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When Words Become Weapons

Brainwashing may seem like an alien, almost unbelievable concept to many of us. Alexandra Stein has dedicated her life to unravelling this phenomenon which robbed so many years of her life, to raise awareness of the vulnerabilities we all share that can be targeted. By Diya Asawa

Having grown up in a highly political family, Alexandra Stein was passionate about politics, holding strong opinions from an early age. At age 18, she moved from London to America, eager to become a grassroots activist. 

A few years later, she met members of a Marxist-Leninist group in Minneapolis who convinced her to join with the promise of achieving a left-wing revolution. The organisation quickly took over Stein’s life, controlling her relationships, her career, and ultimately, her very thoughts. She soon found herself trapped in a cult that dictated every aspect of her life. Eventually, she escaped, shocked at how her life had forever changed. Since then, Stein has dedicated her life to researching the mechanisms of brainwashing to get to the depths of her experience.

Victims of brainwashing or ‘coercive persuasion’ like Stein, experience the breakdown of their core beliefs, our so-called ‘sacred values’. These are an individual’s strongest beliefs, like patriotism or religious faith, and determine much of our attitude and behaviour. As such, they play an important role in the process of brainwashing. In Stein’s case, the cult isolated her from her friends and family, forcing her into an echo chamber of politically extreme beliefs - the cult’s own sacred values.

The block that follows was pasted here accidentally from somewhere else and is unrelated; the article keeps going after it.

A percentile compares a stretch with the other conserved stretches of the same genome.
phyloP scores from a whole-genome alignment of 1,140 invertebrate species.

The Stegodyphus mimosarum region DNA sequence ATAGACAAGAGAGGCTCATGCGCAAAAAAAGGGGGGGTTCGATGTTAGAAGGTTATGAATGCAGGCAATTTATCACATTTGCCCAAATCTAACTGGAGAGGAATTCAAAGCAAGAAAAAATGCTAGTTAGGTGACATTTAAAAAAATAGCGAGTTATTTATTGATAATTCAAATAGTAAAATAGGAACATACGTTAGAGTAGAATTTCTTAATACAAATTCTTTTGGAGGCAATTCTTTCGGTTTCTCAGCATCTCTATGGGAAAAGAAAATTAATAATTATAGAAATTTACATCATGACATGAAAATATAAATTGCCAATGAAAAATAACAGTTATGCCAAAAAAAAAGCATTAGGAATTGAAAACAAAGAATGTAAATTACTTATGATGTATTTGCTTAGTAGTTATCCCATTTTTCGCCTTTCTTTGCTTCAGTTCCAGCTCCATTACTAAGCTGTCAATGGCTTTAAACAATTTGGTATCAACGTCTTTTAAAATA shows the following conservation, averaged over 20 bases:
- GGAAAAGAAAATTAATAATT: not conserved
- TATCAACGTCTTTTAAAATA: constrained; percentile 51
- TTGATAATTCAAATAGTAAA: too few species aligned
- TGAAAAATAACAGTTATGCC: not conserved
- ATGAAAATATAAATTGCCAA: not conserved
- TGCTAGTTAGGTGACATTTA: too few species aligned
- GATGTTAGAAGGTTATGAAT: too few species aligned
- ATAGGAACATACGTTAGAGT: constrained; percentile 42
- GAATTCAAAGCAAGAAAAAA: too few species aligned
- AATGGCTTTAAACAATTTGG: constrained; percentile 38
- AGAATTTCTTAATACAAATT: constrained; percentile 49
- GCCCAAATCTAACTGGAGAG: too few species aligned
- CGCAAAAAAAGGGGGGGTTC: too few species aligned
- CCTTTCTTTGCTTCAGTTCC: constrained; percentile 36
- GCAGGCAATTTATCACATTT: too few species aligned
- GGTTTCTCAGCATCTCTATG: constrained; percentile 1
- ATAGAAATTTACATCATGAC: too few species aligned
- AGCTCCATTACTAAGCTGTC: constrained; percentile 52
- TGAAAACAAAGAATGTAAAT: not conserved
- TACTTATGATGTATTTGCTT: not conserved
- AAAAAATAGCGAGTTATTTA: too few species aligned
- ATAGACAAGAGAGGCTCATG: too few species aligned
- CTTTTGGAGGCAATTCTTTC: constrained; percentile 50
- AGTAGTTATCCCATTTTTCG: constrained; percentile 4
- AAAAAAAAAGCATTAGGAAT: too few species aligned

Sacred values are processed along a unique neural pathway that is emotionally rooted in our brains (see Figure 1). In such cases, our ventromedial prefrontal cortex and inferior frontal gyrus, which regulate emotions and retrieve beliefs respectively, are ‘switched on’. Consequently, the dorsolateral prefrontal cortex, which helps with logical thinking, is ‘switched off’. 

Figure 1: A diagram of the brain regions that process sacred values.

Brainwashing can be facilitated further if the victim is subject to physical and mental fatigue. During her time in the cult, Stein was coerced into marriage and motherhood and forced to work long hours in a bakery alongside a full-time job as a computer interrogator. Despite having no idea how these jobs would contribute to a political revolution, she became so exhausted that she stopped questioning the cult’s sacred values.

Exhaustion can encourage emotionally-driven instinctual responses. This, combined with the constant bombardment of the cult’s beliefs, may have strengthened the neural pathway associated with their sacred values over time, ultimately resulting in Stein becoming brainwashed.